When Fay had crack to sell she was like a kid whose father owned a candy store: suddenly, she was everybody's favorite. Hoping that she would favor them with a morsel of rock, the drug-hungry women on our block would flatter and pamper Fay. They would do her hair and nails, clean her apartment, or entertain her two-year-old son, Cordell.
Fay was used to being spoiled. Her mother was a social worker, and unlike many of the other women in the neighborhood who got high, Fay did not have a history of abuse or neglect in her family. In Fay's stories of her childhood, her mother granted her every wish. Fay never had to clean her room, she had her own phone, she could come and go as she pleased. What Fay's mother thought of her now was a never a part of these stories.
Fay couldn't be alone when she smoked, because she was prone to bouts of drug-induced paranoia, sometimes hiding under chairs and fighting off imaginary demons after taking a hit. Tata, or Moya, or one of the other women would have to comfort her until the high wore off. But Fay also hated the reflection of herself that she saw in the women she got high with. And so she would punish them and reassure herself by talking compulsively about her past, or her "real" friends, who always had money and light skin and good hair, like her mother. Fay's smoking companions tolerated her rants as long as goodies held out.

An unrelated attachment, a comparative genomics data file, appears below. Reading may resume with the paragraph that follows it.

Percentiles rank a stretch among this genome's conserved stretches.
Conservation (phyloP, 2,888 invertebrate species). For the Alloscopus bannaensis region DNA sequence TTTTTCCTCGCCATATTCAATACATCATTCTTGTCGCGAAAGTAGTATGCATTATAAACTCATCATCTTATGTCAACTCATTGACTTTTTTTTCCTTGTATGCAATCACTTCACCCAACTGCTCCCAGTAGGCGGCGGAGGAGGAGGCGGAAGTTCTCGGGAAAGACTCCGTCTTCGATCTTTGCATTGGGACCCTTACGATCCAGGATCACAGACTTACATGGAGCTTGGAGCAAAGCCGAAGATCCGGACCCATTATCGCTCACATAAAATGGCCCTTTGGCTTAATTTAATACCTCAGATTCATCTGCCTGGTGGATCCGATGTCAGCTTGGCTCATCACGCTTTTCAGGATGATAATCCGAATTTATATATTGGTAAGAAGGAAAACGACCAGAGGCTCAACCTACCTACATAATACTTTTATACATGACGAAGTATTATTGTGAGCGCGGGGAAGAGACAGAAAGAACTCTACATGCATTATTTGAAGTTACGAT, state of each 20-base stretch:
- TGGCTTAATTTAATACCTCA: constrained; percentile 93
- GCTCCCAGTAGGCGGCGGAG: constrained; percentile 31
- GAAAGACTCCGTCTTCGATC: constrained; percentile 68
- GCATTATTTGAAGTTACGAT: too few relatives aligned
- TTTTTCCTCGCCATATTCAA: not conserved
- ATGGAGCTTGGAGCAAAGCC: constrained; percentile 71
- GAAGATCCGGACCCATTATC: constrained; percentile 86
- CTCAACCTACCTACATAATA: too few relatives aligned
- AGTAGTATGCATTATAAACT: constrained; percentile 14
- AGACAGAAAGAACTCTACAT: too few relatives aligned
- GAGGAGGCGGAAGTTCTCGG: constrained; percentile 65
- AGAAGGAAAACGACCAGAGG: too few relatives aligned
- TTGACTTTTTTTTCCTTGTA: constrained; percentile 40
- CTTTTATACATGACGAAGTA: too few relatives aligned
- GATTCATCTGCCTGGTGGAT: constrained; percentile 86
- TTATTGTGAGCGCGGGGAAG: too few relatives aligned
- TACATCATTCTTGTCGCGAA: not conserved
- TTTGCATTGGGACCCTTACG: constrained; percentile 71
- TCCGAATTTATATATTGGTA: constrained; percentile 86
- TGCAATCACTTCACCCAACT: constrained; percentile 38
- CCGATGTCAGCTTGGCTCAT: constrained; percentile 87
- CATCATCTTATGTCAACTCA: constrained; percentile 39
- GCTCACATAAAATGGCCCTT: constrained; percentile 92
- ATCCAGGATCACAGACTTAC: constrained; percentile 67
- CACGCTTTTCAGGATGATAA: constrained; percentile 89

Fay was often short the money that she owed her dealers, having traded away too much of her inventory in exchange for company. But the house would quickly empty out when suppliers came to collect. Sometimes, Fay would get beaten up; occasionally, her mother or her brother would come through with the money to pay her debts.
Fay openly scorned the harsh disciplinary styles of ghetto parenting, openly modeling her own progressive attitudes on her own mother's. In the eyes of the authorities, however, letting Cordell run around with no clothes on and draw on the walls was indistinguishable from neglect. After a neighbor reported her to ACS, Fay tried to hide Cordell by farming him out to various women in the neighborhood when she knew social workers would be visiting. Fay found her son funny and smart and handsome, and she assumed that everyone else did, too. It never occurred to her that anyone would ever harm him. Eventually, he was put in foster care, pending Fay's completion of a drug-treatment program.
Fay has made three unsuccessful attempts to get clean, once being asked to leave when she was only two months shy of graduation. In treatment, once again, she repeatedly refuses to accept that the rules that apply to other addicts apply to her as well. One behavior-modification program, in an attempt to get clients to focus on the inner life rather than rely on the impact of their outer appearance, required all female clients to deemphasize their sexuality, forgoing all tight clothing, fake fingernails, etc. Without the drugs to convince Fay that she was what she thought she should be, life without her other accessories was terrifying and unbearable. She dropped out of the program rather than relinquish her hair extensions.
© Copyright 1989 - Brenda Kenneally. All rights reserved.